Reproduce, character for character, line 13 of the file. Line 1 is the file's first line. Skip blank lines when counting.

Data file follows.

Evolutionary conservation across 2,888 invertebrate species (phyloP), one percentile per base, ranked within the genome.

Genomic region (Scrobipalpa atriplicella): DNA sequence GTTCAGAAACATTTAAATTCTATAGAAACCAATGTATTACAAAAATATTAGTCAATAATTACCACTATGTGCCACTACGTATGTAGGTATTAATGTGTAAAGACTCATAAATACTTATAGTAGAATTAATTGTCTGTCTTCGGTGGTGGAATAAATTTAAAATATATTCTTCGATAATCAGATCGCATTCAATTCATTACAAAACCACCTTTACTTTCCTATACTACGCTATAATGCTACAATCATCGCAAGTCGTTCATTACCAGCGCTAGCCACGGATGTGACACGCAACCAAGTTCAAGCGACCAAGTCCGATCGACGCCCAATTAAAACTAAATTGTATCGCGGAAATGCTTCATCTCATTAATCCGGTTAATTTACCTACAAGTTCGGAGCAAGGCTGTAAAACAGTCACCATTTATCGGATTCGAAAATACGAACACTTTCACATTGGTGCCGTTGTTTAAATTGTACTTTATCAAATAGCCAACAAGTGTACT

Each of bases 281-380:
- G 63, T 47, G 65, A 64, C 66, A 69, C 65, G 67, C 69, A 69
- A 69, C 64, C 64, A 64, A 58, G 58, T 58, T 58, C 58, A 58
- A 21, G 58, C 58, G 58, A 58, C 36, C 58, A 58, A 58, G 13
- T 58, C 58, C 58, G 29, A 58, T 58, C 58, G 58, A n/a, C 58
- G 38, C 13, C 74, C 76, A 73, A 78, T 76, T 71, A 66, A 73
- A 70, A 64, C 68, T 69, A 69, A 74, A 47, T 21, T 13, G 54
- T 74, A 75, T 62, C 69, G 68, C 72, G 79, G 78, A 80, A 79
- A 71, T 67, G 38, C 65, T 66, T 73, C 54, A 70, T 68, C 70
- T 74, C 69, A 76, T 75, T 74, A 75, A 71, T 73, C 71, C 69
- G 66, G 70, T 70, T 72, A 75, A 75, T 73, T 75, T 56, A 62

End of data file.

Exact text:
- G 66, G 70, T 70, T 72, A 75, A 75, T 73, T 75, T 56, A 62